And it wasn’t to transform a role-playing card exchange into the vanguard of a financial future without fiat currencies or central banks. That was incidental.
If the Mt. Gox founder would like to avail his company of all of the wonderful protections offered by Chapter 15 of the U.S. Bankruptcy Code, he’s going to have to spend a bitcoin or two on a ticket to Dallas. Read more »
The People’s Republic is doing its part to make sure the year 2014 is the cryptocurrency’s last, upping its December bar on banks trading in bitcoins to and outright ban on banks doing any kind of business with bitcoiners at all. Read more »
On the off chance that the Magic: The Gathering Online Exchange or CEO Mark Karpelès have any assets, real or imagined, in the U.S., the guy suing them—you know, over the small problem it’s had, re: losing all of the bitcoins it was supposed to be keeping tabs on—would like those assets to stay put, whatever that might mean. Read more »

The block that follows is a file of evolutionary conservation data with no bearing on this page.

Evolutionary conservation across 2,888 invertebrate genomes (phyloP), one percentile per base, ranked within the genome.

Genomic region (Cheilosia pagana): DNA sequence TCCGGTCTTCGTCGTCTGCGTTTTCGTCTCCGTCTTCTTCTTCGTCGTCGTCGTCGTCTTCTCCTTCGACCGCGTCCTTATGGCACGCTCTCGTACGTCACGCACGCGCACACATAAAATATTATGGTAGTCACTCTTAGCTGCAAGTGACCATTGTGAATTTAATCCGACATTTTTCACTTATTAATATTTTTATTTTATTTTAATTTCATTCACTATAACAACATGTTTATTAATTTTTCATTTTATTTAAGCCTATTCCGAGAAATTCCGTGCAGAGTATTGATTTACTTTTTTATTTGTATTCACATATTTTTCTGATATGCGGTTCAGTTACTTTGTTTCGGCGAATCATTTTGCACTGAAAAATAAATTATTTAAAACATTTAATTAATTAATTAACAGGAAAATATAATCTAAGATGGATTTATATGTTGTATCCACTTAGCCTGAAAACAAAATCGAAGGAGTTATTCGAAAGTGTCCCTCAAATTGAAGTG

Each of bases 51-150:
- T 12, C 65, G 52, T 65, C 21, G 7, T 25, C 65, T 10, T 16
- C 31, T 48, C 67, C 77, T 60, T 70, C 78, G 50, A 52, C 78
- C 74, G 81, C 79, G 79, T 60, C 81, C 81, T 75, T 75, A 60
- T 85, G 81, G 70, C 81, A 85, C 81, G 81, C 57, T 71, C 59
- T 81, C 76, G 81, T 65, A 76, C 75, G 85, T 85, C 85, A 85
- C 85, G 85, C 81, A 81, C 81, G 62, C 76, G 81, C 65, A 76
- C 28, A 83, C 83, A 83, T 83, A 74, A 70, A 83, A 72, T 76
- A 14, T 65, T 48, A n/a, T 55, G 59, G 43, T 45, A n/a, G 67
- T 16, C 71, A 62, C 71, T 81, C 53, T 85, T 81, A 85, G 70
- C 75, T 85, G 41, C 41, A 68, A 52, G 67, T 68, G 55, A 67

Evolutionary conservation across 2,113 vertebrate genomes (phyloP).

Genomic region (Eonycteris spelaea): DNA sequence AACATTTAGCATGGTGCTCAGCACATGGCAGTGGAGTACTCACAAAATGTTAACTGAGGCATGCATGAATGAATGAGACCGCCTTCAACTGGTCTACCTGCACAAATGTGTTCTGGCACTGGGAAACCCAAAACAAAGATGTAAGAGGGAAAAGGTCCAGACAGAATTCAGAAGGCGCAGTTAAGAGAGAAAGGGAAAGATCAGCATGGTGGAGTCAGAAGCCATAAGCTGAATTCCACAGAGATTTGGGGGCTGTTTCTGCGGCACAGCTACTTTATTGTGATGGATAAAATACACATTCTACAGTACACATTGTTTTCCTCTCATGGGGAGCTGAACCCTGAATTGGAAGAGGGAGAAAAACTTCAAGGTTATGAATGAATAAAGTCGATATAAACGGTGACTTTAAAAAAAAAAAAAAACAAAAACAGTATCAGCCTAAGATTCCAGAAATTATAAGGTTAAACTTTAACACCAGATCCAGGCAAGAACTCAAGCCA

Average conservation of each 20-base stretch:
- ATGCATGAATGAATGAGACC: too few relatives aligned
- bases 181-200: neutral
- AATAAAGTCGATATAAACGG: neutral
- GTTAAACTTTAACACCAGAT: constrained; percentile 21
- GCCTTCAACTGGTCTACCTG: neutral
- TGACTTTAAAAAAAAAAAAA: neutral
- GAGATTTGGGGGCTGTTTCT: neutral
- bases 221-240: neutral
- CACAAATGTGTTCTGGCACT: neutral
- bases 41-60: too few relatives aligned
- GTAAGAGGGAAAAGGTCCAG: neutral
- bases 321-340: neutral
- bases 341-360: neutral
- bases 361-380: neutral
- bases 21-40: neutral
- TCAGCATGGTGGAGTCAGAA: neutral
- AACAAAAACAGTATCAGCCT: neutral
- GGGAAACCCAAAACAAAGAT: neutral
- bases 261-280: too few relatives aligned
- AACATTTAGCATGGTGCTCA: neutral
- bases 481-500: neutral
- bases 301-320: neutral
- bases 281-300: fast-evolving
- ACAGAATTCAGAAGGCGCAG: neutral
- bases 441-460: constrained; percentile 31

Today, we learned two things about Mt. Gox CEO Mark Karpelès: He owns a suit and is, in fact, still in Japan, where he made a quick trip to Tokyo District court to place his collapsed bitcoin exchange into bankruptcy, after hackers made off with half a billion dollars worth of fake money.
Bitcoin exchange Mt. Gox said Friday it was filing for bankruptcy protection after losing almost 750,000 of its customers’ bitcoins, marking the collapse of a marketplace that once dominated trading in the virtual currency.
The company said it also lost around 100,000 of its own bitcoins. Together, the lost bitcoins would be worth approximately $473 million at market prices charted by the CoinDesk bitcoin index, although the price of Mt. Gox bitcoin had fallen well below that index after it stopped bitcoin withdrawals in early February….
“There was some weakness in the system, and the bitcoins have disappeared. I apologize for causing trouble,” Mr. Karpelès said during a packed news conference at the Tokyo District Court press club.
The company’s lawyer said at the news conference that Mt. Gox had outstanding debt of about ¥6.5 billion ($63.6 million) with assets worth ¥3.84 billion.
The sudden disappearance of what was once the world’s largest bitcoin exchange—and all of the bitcoins “contained” therein—is apparently not a good reason to stop speculating in fake currencies. Read more »
The ranks of the Bitcoin Foundation’s board are thinning at a less-than-ideal time for the fake-ish currency, as the CEO of Mt. Gox plans to spend a little more time dealing with his own exchange’s problems. Read more »